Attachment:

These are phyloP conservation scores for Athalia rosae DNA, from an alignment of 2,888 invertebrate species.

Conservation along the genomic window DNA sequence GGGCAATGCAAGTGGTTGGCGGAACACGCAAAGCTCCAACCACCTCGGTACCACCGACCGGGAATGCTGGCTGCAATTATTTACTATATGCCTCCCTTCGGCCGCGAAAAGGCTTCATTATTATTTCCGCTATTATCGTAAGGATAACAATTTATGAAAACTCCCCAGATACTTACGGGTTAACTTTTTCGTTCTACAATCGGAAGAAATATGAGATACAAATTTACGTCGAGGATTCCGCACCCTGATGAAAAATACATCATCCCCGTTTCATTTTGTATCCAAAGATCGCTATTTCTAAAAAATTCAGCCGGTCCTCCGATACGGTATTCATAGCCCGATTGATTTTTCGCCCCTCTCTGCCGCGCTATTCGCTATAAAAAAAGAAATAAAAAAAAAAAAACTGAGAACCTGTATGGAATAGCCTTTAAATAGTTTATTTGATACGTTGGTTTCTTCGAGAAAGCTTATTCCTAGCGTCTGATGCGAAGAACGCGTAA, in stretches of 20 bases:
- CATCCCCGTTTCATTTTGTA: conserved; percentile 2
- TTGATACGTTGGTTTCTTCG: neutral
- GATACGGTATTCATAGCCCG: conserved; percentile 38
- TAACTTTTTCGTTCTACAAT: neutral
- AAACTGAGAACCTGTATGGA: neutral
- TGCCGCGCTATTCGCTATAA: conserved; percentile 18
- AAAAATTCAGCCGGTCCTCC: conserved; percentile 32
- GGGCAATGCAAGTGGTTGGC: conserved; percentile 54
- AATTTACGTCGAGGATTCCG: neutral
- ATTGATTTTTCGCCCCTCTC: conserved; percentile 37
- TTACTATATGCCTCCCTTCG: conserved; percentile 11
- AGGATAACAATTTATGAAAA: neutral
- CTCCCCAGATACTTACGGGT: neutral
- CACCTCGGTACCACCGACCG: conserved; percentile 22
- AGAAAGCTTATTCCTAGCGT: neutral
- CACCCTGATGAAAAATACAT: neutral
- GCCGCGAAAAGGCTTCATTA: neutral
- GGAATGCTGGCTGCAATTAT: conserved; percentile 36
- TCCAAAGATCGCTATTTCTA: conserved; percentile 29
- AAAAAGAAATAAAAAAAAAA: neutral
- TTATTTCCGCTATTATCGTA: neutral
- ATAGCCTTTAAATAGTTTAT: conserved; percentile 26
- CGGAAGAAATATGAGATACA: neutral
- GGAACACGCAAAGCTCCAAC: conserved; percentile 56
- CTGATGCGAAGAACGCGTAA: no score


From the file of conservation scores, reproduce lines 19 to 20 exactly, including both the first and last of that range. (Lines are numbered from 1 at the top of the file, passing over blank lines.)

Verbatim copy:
- GCCGCGAAAAGGCTTCATTA: neutral
- GGAATGCTGGCTGCAATTAT: conserved; percentile 36